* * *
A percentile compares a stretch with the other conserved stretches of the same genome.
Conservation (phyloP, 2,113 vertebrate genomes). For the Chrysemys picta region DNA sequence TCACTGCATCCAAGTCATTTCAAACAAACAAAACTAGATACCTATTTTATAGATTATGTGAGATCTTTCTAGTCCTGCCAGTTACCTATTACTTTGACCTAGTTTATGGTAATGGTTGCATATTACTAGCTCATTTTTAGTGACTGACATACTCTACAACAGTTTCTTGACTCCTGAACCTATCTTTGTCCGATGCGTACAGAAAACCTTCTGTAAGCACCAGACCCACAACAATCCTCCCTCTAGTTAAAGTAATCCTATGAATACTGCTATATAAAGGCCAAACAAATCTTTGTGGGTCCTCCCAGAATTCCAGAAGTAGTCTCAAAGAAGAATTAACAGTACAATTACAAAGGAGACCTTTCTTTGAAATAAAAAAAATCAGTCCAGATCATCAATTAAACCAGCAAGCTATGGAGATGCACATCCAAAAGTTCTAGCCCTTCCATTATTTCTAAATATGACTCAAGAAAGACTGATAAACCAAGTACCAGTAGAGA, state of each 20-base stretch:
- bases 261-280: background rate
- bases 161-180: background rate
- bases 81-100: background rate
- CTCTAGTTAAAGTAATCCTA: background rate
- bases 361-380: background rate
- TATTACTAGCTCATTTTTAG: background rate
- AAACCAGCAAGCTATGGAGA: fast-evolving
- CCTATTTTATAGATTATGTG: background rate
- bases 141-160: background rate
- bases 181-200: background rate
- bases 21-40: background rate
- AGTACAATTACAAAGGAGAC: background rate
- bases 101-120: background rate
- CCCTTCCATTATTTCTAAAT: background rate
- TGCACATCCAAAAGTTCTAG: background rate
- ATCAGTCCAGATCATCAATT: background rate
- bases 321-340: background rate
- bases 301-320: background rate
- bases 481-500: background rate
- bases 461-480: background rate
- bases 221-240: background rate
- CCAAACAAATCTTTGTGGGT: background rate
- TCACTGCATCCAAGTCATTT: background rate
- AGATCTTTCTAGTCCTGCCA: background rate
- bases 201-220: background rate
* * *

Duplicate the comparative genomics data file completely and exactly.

A percentile compares a stretch with the other conserved stretches of the same genome.
Conservation (phyloP, 2,113 vertebrate genomes). For the Chrysemys picta region DNA sequence TCACTGCATCCAAGTCATTTCAAACAAACAAAACTAGATACCTATTTTATAGATTATGTGAGATCTTTCTAGTCCTGCCAGTTACCTATTACTTTGACCTAGTTTATGGTAATGGTTGCATATTACTAGCTCATTTTTAGTGACTGACATACTCTACAACAGTTTCTTGACTCCTGAACCTATCTTTGTCCGATGCGTACAGAAAACCTTCTGTAAGCACCAGACCCACAACAATCCTCCCTCTAGTTAAAGTAATCCTATGAATACTGCTATATAAAGGCCAAACAAATCTTTGTGGGTCCTCCCAGAATTCCAGAAGTAGTCTCAAAGAAGAATTAACAGTACAATTACAAAGGAGACCTTTCTTTGAAATAAAAAAAATCAGTCCAGATCATCAATTAAACCAGCAAGCTATGGAGATGCACATCCAAAAGTTCTAGCCCTTCCATTATTTCTAAATATGACTCAAGAAAGACTGATAAACCAAGTACCAGTAGAGA, state of each 20-base stretch:
- bases 261-280: background rate
- bases 161-180: background rate
- bases 81-100: background rate
- CTCTAGTTAAAGTAATCCTA: background rate
- bases 361-380: background rate
- TATTACTAGCTCATTTTTAG: background rate
- AAACCAGCAAGCTATGGAGA: fast-evolving
- CCTATTTTATAGATTATGTG: background rate
- bases 141-160: background rate
- bases 181-200: background rate
- bases 21-40: background rate
- AGTACAATTACAAAGGAGAC: background rate
- bases 101-120: background rate
- CCCTTCCATTATTTCTAAAT: background rate
- TGCACATCCAAAAGTTCTAG: background rate
- ATCAGTCCAGATCATCAATT: background rate
- bases 321-340: background rate
- bases 301-320: background rate
- bases 481-500: background rate
- bases 461-480: background rate
- bases 221-240: background rate
- CCAAACAAATCTTTGTGGGT: background rate
- TCACTGCATCCAAGTCATTT: background rate
- AGATCTTTCTAGTCCTGCCA: background rate
- bases 201-220: background rate